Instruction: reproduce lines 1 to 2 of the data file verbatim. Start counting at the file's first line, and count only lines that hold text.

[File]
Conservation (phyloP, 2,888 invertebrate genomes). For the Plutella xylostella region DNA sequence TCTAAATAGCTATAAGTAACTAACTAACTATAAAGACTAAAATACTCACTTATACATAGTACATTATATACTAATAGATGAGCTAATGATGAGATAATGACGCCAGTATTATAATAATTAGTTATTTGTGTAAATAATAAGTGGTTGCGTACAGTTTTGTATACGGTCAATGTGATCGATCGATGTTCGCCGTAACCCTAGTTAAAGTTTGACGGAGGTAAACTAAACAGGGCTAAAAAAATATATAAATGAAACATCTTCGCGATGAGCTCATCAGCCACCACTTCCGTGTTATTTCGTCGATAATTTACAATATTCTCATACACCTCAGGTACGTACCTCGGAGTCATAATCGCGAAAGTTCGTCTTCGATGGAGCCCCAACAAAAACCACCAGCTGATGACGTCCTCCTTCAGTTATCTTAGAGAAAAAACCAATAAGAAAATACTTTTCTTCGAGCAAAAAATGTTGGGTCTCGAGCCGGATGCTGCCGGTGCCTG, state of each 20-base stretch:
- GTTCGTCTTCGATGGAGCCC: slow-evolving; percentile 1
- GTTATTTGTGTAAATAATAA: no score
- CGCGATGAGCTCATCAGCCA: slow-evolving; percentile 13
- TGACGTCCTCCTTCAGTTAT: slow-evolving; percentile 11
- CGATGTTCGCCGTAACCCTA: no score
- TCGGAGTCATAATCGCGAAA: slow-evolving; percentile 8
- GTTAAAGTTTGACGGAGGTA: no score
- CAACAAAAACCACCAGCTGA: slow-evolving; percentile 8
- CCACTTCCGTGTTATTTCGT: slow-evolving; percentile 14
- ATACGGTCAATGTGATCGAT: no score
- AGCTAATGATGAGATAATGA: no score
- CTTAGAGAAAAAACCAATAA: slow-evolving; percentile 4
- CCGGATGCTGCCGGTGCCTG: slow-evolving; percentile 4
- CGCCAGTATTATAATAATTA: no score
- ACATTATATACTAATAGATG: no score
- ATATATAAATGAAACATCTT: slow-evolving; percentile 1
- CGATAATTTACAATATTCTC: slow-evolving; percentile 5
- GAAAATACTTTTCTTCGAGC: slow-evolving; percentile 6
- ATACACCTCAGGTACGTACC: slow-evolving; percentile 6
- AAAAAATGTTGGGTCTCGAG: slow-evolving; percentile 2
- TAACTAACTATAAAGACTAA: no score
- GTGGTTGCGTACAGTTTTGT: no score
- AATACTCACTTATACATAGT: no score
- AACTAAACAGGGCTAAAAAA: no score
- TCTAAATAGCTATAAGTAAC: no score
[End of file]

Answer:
Conservation (phyloP, 2,888 invertebrate genomes). For the Plutella xylostella region DNA sequence TCTAAATAGCTATAAGTAACTAACTAACTATAAAGACTAAAATACTCACTTATACATAGTACATTATATACTAATAGATGAGCTAATGATGAGATAATGACGCCAGTATTATAATAATTAGTTATTTGTGTAAATAATAAGTGGTTGCGTACAGTTTTGTATACGGTCAATGTGATCGATCGATGTTCGCCGTAACCCTAGTTAAAGTTTGACGGAGGTAAACTAAACAGGGCTAAAAAAATATATAAATGAAACATCTTCGCGATGAGCTCATCAGCCACCACTTCCGTGTTATTTCGTCGATAATTTACAATATTCTCATACACCTCAGGTACGTACCTCGGAGTCATAATCGCGAAAGTTCGTCTTCGATGGAGCCCCAACAAAAACCACCAGCTGATGACGTCCTCCTTCAGTTATCTTAGAGAAAAAACCAATAAGAAAATACTTTTCTTCGAGCAAAAAATGTTGGGTCTCGAGCCGGATGCTGCCGGTGCCTG, state of each 20-base stretch:
- GTTCGTCTTCGATGGAGCCC: slow-evolving; percentile 1